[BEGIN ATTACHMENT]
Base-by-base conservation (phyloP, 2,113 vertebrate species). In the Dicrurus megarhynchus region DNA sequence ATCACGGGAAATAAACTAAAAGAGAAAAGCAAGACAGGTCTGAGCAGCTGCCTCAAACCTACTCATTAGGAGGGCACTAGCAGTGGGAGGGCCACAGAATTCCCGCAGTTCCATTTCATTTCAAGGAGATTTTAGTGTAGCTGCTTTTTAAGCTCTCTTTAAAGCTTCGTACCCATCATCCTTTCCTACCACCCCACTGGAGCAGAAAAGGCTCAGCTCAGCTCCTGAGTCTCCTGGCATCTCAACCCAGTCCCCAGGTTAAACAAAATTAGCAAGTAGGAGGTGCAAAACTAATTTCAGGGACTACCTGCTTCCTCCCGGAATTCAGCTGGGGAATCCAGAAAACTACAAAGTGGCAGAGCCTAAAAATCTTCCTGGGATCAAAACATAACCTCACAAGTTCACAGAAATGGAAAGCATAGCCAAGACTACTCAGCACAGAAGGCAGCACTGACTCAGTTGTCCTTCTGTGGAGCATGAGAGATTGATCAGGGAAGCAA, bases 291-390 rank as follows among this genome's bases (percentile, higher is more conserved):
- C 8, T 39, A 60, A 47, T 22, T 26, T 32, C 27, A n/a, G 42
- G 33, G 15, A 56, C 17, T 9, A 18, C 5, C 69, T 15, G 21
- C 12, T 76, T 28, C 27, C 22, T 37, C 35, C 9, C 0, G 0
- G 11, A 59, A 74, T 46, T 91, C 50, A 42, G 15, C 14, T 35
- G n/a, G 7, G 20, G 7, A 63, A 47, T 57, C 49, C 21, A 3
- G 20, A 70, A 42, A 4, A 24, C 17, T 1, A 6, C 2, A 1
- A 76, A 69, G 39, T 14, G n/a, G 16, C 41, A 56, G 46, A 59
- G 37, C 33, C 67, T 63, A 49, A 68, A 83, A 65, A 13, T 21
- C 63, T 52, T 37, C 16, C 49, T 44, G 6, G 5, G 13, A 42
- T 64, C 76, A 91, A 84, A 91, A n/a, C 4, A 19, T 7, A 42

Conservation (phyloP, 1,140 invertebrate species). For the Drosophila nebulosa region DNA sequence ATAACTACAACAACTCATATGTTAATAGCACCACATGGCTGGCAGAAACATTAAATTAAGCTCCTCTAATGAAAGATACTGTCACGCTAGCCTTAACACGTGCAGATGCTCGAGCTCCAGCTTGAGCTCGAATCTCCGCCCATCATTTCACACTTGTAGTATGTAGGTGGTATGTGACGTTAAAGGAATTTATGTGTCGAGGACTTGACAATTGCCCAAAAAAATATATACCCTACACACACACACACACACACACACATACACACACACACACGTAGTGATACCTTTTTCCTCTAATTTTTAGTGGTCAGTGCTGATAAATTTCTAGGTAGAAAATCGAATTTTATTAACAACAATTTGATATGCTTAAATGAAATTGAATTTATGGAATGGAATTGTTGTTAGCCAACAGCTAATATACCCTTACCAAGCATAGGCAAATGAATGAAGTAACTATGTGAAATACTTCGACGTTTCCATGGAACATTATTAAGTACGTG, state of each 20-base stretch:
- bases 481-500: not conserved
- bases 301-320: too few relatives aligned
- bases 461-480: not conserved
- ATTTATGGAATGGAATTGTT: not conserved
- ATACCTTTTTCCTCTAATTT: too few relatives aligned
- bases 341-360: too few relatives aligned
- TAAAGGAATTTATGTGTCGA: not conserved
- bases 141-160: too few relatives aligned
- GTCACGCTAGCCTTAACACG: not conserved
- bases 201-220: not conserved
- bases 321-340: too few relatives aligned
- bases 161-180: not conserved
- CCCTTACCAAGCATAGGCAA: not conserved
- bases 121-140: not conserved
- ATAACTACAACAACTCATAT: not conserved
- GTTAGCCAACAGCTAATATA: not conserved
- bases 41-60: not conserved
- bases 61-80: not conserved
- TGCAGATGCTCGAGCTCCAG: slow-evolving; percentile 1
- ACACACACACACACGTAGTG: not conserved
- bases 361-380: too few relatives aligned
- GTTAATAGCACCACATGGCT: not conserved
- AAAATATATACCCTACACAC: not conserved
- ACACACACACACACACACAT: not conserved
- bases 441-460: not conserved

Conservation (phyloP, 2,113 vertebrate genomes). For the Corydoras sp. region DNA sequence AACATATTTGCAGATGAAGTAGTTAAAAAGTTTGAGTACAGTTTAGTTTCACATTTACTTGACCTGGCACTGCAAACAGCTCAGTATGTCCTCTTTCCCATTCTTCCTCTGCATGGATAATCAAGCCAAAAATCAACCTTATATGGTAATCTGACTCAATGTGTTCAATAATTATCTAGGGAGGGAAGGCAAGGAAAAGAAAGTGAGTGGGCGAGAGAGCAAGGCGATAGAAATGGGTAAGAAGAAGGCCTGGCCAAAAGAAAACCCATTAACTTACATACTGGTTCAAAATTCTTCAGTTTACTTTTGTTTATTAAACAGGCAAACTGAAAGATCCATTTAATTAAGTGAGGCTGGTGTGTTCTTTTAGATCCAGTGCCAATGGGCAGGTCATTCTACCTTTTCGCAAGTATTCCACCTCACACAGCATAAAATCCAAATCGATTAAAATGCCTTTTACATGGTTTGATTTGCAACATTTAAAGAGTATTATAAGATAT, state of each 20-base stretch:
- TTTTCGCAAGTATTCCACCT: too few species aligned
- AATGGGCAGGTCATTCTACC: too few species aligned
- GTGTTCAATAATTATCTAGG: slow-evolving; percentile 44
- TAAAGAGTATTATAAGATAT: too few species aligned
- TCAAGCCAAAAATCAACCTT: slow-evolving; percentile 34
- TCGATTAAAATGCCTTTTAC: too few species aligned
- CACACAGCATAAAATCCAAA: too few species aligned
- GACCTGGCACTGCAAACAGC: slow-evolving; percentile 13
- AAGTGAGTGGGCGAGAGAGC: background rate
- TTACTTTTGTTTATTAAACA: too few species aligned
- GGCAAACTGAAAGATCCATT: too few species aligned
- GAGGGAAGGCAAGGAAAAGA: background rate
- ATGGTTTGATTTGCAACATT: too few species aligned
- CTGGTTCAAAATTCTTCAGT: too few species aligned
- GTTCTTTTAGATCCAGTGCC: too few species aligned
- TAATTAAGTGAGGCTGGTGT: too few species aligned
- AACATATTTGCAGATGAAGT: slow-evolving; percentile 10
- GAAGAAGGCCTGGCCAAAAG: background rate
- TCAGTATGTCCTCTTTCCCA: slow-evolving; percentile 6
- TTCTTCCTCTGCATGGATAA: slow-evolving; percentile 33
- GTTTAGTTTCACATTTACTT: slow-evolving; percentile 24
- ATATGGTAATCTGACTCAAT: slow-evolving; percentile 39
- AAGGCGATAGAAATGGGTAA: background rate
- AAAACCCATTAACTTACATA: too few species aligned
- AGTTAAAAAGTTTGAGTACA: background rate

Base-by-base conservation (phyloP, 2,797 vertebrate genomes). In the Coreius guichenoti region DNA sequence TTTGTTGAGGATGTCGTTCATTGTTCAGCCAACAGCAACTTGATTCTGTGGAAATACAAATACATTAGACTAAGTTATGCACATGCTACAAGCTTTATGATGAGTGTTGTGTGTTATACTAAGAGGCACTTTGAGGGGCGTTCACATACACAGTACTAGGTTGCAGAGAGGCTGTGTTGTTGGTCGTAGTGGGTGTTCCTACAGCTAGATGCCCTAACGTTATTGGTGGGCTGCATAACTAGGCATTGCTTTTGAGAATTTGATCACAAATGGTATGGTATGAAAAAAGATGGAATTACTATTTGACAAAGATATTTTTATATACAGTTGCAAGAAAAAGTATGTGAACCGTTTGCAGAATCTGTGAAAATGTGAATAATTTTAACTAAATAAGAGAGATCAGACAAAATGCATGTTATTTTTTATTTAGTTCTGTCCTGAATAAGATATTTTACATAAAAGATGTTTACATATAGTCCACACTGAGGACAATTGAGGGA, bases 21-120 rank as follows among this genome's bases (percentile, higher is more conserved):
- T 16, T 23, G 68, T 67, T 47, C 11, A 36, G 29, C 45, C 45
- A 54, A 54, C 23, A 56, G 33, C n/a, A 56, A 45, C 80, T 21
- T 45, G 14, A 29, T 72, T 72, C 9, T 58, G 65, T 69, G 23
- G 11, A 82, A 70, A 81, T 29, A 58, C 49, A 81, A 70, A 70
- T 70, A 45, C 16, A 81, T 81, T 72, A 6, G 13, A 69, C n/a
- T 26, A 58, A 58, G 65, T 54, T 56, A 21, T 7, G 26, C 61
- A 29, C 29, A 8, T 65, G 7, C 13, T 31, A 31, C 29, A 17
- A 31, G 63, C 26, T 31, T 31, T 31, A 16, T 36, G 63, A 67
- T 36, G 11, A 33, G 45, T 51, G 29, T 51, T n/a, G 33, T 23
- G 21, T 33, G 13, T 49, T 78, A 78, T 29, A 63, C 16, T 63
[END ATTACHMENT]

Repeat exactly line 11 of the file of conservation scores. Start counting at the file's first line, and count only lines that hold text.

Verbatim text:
- T 64, C 76, A 91, A 84, A 91, A n/a, C 4, A 19, T 7, A 42